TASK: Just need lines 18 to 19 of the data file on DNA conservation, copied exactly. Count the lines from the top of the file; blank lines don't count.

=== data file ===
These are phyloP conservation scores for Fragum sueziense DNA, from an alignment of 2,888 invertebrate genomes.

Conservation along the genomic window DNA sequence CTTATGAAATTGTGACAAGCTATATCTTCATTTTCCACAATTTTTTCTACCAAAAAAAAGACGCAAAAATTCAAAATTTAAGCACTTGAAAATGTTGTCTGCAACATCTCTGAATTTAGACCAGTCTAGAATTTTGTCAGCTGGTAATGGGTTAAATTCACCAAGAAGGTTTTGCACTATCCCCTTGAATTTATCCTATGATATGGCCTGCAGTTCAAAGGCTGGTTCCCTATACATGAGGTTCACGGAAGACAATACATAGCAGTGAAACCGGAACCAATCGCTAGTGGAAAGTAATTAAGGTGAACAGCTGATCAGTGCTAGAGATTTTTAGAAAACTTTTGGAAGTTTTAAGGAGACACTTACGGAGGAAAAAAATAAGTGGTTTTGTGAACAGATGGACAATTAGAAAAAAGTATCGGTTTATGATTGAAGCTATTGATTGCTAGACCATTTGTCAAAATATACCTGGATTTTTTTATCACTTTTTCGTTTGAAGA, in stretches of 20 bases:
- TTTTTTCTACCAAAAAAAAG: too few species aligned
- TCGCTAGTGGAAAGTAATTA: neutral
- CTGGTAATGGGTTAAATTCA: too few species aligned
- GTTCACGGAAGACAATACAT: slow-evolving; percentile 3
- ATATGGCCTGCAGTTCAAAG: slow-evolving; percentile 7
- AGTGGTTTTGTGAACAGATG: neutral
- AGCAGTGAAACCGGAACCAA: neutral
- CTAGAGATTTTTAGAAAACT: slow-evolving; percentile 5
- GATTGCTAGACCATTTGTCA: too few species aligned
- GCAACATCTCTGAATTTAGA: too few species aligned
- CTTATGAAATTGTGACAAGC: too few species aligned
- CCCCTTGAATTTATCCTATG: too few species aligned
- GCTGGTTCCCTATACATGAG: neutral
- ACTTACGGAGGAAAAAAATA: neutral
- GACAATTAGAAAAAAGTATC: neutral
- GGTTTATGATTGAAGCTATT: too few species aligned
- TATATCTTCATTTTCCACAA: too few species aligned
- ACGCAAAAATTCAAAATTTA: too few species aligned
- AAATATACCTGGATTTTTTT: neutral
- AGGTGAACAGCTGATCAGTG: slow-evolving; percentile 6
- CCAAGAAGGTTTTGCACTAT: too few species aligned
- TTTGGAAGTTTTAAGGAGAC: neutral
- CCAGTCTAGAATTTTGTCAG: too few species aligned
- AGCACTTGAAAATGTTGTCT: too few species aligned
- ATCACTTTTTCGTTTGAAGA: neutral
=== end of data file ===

- GGTTTATGATTGAAGCTATT: too few species aligned
- TATATCTTCATTTTCCACAA: too few species aligned